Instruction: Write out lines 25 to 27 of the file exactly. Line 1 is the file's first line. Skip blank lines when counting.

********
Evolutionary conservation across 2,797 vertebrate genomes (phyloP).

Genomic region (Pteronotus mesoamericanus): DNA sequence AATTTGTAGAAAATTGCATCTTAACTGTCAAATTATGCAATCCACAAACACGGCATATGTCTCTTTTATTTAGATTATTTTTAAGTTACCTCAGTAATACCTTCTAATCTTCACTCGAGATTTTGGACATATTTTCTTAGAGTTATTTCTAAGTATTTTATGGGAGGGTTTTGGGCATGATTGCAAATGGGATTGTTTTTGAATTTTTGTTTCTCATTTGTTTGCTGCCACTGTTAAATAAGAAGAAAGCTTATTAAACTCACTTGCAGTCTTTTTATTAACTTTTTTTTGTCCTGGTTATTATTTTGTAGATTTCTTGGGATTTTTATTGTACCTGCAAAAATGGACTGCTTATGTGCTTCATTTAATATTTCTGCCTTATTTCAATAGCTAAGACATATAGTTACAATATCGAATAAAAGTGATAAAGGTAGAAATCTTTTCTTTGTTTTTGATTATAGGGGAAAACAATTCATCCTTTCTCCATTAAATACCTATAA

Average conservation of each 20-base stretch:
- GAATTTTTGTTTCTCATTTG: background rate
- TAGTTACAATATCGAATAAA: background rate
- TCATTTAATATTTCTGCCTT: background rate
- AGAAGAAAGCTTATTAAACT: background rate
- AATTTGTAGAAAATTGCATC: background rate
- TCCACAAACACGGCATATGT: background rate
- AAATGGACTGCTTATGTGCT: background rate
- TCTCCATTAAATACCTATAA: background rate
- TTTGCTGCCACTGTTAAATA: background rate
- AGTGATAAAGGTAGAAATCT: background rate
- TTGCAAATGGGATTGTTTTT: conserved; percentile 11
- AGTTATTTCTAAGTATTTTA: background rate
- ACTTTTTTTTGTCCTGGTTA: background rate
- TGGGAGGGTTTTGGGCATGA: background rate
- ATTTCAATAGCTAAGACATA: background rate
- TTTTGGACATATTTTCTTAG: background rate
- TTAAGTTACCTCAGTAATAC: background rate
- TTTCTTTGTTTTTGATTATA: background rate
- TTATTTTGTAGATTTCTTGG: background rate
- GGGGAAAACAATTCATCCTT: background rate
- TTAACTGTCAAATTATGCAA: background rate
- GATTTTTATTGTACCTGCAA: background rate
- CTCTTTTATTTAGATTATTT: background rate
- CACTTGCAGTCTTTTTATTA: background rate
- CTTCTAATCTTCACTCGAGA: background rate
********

- GATTTTTATTGTACCTGCAA: background rate
- CTCTTTTATTTAGATTATTT: background rate
- CACTTGCAGTCTTTTTATTA: background rate